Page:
Encouraged by librarians at the United States Embassy, Mr. Oliver won a grant from the State Department and received financing from the BBC to travel to the United States and record blues artists. His journey through the South led to an enormously popular exhibition at the embassy that was attended by the singer and guitarist Lightnin’ Hopkins, whom Mr. Oliver had interviewed at his house in Houston.
The exhibition became the starting point for “The Story of the Blues,” which was accompanied by a double album tracing the music’s development from its African roots to the 1960s.
Mr. Oliver edited nearly a hundred interviews from his trip for “Conversation With the Blues” (1965), an oral portrait of the music and the American South that included indigenous musical artists of every description.
He wrote in the introduction: “Barrelhouse pianists and juke-joint guitarists, street singers and traveling show entertainers, jazz musicians and jug band players, sharecroppers and millworkers, vagrants and migrants, mechanics and laborers — these were amongst the speakers. Some had secure jobs, some had none; some were on relief and some in retirement; some played for themselves, some played for others, some had once ridden high and others were going down slow, some were famous, some unknown, some were young and others venerable: all had played their part in shaping the pattern of the blues.”
He explored the myriad influences on the development of the blues in “Screening the Blues: Aspects of the Blues Tradition” (1968) and “Savannah Syncopators: African Retentions in the Blues” (1970).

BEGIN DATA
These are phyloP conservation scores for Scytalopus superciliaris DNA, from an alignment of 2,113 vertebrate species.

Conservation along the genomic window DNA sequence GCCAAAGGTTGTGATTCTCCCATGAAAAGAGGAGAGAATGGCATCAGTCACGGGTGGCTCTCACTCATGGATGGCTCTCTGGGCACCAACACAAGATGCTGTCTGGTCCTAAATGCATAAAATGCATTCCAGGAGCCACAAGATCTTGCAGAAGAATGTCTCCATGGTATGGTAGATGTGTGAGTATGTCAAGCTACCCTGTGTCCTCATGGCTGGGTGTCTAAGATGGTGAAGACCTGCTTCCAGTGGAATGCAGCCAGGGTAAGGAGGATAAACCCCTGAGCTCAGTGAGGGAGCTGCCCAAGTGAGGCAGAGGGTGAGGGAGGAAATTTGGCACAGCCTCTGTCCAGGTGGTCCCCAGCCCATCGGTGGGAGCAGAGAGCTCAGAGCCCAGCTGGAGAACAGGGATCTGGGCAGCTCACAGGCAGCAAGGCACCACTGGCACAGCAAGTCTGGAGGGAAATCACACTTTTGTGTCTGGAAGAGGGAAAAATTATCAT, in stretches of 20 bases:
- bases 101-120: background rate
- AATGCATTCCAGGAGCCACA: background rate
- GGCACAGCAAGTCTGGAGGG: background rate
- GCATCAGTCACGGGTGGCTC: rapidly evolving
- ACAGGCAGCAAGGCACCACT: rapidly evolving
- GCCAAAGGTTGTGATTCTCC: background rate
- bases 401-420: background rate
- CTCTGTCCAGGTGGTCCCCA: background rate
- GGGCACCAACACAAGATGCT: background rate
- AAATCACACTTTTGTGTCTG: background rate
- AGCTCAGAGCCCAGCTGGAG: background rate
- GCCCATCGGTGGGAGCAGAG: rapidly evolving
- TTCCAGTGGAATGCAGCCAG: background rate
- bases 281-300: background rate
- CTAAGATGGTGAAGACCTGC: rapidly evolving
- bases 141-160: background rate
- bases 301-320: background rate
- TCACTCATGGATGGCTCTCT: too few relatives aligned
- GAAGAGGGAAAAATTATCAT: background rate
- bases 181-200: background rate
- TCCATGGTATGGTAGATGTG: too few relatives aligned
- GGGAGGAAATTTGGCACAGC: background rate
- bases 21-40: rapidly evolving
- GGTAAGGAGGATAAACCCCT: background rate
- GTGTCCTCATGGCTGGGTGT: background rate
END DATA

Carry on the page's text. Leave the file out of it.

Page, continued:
His other books on the subject included “Songsters and Saints: Vocal Traditions on Race Records” (1984), “Broadcasting the Blues: Black Blues in the Segregation Era” (2006) and “Barrelhouse Blues: Location Recordings and the Early Traditions of the Blues” (2009). His liner notes were collected in “Blues Off the Record: Thirty Years of Blues Commentary” (1984).
During this time, Mr. Oliver’s career as an architectural historian also blossomed. In 1960 he joined the Architectural Association as an artist. He became a lecturer on art and art history, and in the early 1970s served as head of the association’s graduate school.
He left in 1973 to lead the art and design department at Dartington College of Arts, in Dartington Hall, Devon, and in 1978 he joined the architecture department at Oxford Polytechnic in Headington, near Oxford. It was renamed Oxford Brookes University in 1992.
Mr. Oliver’s interest in vernacular architecture sprang from the same impulses that fueled his passion for the blues. Local forms, he said in a lecture at the Pitt Rivers Museum in Oxford in 2015, “are an expression of the cultures that built them.” Architects failed, he added, by regarding architecture as an “abstraction separate, in a sense, from the values or the qualities that the peoples of the various cultures require in their buildings.”
His many books on architecture included “Shelter and Society” (1969), “English Cottages and Small Farmhouses: A Study of Vernacular Shelter” (1975), “Dwellings: The House Across the World” (1987) and “Built to Meet Needs: Cultural Issues in Vernacular Architecture” (2006).
At his death Mr. Oliver left a 1,400-page manuscript on the Texas blues that he had begun writing with the researcher Mack McCormick in 1959. The project was abandoned after the two men quarreled. Mr. McCormick died in 2015.
Texas A&M University Press is scheduled to publish it in fall 2018, with essays by Alan Govenar and Kip Lornell, as “The Blues Come to Texas: Paul Oliver and Mack McCormick’s Unfinished Book.”